2. Ecstasy (Gustav Machatý, 1933).
  3. Fitzcaraldo (Werner Herzog, 1982). So many Herzog films tell the same story: an obsessed man, taking on an incredible challenge, for no good reason.  This is perhaps his greatest work.  Klaus Kinski wants to bring opera to a remote part of the Amazon, and to fulfill his ambition, he needs to move a ship over a stretch of land to get from one river to another.  A documentary about the making of this film, Burden of Dreams, is almost as good.  My second-favorite Herzog-Kinski collaboration is Aguirre, Wrath of God, based, like Apocalypse Now, on Conrad's Heart of Darkness.
  4. The Goalie's Anxiety After the Penalty Kick (Wim Wenders, 1972).  A goalie  goes off wandering after poor performance on the field.  He commits an arbitrary murder and then continues on his aimless journey.  Like Antonioni, Wenders is  interested in alienation, and he trades in plot for mood.  My other favorite Wenders films include  Paris,Texas (in English),The  Wrong Move (with a young Nastassja Kinski), and The American Friend (with Denis Hopper in Wender's rendition of the book that inspired The Talented Mr. Ripley and Plein Soleil).  Many people love Wings of Desire, which, like The Goalie's Anxiety, is based on a Peter Handke story, but I find it a bit pretentious in comparison to Wenders's earlier films.
  5. M (Fritz Lang, 1931). One of the best films all time. Peter Lorre is magnificent a child killer, who gains our sympathy when he is hunted by all walks of society: parents, police, mobsters, and beggars. Lange uses sound brilliantly from the opening nursery rhyme to the terrifying whistle of the Peer Gynt suite.  I also recommend Fury, Fritz Lang's first American film, for another look at how ordinary people can become possessed by a thirst for retribution.  Scarlet Street is also terrific, with Edward G. Robinson as an amature painter who gets snookered by a femme fatale.  My second favorite Lang, however, is his breakthrough silent classic, Destiny, in which Death gives a mourning woman vistas onto love and loss in three other cultures.
  6. Mädchen in Uniform (Leontine Sagan, 1931).
  7. The Paralllel Street (Ferdinand Khittl, 1962).
  8. In a Year of 13 Moons (Rainer Werner Fassbinder, 1978).  Fassbinder was the enfant terrible of German cinema, and is his short career he produced an astonishing number of good films.  So consistently good, in fact, that it is hard to pick a favorite.  He is better known for The Marriage of Maria Braun and The Bitter Tears of Petra von Kant13 Moons is perhaps his most ucompromisingly brutal, but also among his most humane.  It tells the story about a man who gets a sex change to pleasure his lover, which initiates a tragic pursuit of love an acceptance.  My other favorite Fassbinder's include Ali: Fear Eats the Soul, Chinese Roulette, Gods of the Plague, Why Does Herr R. Run Amok?, and Veronica Voss.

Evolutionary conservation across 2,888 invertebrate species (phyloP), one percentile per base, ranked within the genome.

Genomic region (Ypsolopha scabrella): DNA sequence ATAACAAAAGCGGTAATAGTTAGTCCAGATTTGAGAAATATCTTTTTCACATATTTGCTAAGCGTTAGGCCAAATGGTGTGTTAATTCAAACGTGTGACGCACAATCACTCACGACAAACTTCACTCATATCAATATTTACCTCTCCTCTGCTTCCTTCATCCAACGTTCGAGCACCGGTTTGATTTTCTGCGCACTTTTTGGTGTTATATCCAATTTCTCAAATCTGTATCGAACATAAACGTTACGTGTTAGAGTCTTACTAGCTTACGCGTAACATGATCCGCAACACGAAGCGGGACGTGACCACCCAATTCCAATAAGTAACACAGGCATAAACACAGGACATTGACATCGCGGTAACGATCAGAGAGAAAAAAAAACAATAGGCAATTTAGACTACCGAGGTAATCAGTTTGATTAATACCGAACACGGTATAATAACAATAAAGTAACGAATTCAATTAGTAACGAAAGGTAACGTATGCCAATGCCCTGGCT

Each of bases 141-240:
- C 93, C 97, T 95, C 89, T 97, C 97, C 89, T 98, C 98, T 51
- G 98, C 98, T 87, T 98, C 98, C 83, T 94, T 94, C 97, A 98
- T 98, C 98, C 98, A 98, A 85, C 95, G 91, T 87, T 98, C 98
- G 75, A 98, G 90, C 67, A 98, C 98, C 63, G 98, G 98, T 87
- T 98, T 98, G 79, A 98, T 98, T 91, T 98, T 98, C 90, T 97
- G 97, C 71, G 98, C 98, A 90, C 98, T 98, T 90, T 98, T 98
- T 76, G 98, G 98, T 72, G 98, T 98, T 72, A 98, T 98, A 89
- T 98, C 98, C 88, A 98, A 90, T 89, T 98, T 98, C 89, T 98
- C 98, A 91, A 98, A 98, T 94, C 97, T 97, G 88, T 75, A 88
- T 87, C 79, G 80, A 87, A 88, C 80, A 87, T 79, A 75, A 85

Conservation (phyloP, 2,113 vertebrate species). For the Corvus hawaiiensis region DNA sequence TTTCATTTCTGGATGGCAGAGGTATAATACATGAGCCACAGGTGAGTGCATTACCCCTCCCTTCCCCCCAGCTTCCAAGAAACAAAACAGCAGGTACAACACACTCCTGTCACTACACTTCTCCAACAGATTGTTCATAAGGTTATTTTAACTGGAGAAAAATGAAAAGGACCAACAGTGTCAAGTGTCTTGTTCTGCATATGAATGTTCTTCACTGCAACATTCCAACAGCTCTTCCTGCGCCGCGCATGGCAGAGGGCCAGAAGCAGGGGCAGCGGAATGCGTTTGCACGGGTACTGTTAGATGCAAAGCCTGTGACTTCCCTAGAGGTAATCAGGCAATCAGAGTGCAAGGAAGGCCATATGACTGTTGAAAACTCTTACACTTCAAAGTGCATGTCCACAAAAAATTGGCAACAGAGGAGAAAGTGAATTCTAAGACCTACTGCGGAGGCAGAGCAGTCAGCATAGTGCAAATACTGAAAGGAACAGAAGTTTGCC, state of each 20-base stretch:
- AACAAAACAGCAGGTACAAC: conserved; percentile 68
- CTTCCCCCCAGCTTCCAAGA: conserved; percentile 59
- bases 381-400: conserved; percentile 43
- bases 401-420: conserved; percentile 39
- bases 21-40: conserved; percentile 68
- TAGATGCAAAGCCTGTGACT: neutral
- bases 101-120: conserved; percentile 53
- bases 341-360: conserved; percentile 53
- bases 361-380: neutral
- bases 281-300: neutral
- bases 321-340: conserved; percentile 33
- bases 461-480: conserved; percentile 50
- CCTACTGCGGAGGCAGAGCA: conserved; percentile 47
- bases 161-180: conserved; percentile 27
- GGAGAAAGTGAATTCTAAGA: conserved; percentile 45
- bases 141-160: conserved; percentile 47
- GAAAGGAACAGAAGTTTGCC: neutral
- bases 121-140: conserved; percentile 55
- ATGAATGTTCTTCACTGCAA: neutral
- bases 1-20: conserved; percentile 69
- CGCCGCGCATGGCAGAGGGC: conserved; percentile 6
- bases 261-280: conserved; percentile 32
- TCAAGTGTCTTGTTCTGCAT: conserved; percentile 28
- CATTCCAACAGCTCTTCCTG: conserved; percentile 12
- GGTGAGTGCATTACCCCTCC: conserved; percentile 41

9. Yesterday Girl (Alexander Kluge, 1966).  A major influence on Fassbinder, Alexander Kluge effectively launches new german cinema with this, his first feature.  Kluge's sister plays a Jewish woman from East Germany who has imagrated to the West in search of a better life.  Instead, she finds herself imprisoned, repeatedly fired, evicted, and abandoned.  The film is austerely shot, and exploits numerous unconventional stylistic and narrative devices, which frustrate interpetation and give it an enduringly irreverant vitality.  Kluge's brilliance also shines in The Artist in the Circus Dome: Clueless, the closely related Die Unbezähmbare Leni Peickert, and Part-time Work of a Domestic Slave.
Scandinavian, Dutch, and Belgian Films  (in progress)
  1. Day of Wrath (Carl Dreyer, 1943).  Set in the 17th century, a young woman falls in love with the son of her own husband, an aging minester, and is suspected of being a witch.  The film is spiritually ambiguous (are there really supernatural powers at work?) and morally ambiguous (do we pity the yong woman or dispise her?).  Dreyer is Denmark's greatest director and his films acheive a high degree of dramatic tension despite their careful pacing, and, as a former silent film maker, he knows how to use visuals--often the stern faces of his actors--to engage our emotions.  I also like Dreyer's Ordet, which is one of the best films about religious belief, and Gertrude, one of the best films about infidelity.  Dreyer's silent films, Joan of Ark and Vampyr, are aslo great viewing.